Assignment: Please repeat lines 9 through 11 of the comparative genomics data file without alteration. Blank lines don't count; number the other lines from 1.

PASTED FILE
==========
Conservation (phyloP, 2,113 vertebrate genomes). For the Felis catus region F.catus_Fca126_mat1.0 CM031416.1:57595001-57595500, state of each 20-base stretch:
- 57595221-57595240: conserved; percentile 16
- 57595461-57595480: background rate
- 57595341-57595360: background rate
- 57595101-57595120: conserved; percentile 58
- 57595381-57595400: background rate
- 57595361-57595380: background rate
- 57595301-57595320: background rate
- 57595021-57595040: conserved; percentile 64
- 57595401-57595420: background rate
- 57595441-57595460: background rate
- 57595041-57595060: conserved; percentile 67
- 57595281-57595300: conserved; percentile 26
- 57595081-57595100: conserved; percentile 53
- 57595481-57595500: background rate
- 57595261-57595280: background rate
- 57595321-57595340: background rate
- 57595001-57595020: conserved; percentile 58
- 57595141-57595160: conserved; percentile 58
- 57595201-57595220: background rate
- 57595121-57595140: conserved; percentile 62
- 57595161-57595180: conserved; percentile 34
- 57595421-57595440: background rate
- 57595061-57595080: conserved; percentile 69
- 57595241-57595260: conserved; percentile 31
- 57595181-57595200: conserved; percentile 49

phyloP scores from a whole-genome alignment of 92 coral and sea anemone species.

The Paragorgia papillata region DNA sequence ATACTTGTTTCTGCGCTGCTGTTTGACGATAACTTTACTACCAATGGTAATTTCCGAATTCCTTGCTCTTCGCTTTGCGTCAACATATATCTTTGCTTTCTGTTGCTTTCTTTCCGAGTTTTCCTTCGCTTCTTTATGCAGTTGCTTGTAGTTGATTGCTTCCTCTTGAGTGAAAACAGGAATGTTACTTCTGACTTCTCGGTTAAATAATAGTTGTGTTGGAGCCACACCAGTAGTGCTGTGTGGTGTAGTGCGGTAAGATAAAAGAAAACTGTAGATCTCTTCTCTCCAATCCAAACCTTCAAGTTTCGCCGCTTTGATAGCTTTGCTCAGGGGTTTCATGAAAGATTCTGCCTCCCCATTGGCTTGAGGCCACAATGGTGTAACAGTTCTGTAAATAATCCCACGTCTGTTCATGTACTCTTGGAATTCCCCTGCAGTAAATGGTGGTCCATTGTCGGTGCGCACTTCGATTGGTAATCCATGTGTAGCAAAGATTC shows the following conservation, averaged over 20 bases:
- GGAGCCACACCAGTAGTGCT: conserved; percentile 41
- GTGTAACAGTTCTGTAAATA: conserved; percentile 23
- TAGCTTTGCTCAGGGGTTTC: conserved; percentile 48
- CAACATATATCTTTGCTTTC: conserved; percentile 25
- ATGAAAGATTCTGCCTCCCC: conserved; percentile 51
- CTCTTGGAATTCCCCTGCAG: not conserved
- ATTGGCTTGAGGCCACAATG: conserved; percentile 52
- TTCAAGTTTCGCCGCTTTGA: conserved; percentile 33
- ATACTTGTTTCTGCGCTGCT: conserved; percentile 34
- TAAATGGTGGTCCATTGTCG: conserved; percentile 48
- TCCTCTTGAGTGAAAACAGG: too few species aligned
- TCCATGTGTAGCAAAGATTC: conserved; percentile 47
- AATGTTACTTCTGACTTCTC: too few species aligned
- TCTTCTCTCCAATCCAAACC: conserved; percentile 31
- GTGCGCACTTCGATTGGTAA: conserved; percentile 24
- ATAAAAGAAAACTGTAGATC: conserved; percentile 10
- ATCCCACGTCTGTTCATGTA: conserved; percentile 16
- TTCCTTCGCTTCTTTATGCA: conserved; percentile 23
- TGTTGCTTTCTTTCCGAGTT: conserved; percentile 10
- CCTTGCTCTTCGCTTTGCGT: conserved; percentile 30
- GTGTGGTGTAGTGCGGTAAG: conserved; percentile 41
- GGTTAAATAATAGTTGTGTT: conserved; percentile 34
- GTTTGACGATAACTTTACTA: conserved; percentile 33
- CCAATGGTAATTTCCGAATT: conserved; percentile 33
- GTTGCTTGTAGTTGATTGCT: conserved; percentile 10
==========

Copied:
- 57595021-57595040: conserved; percentile 64
- 57595401-57595420: background rate
- 57595441-57595460: background rate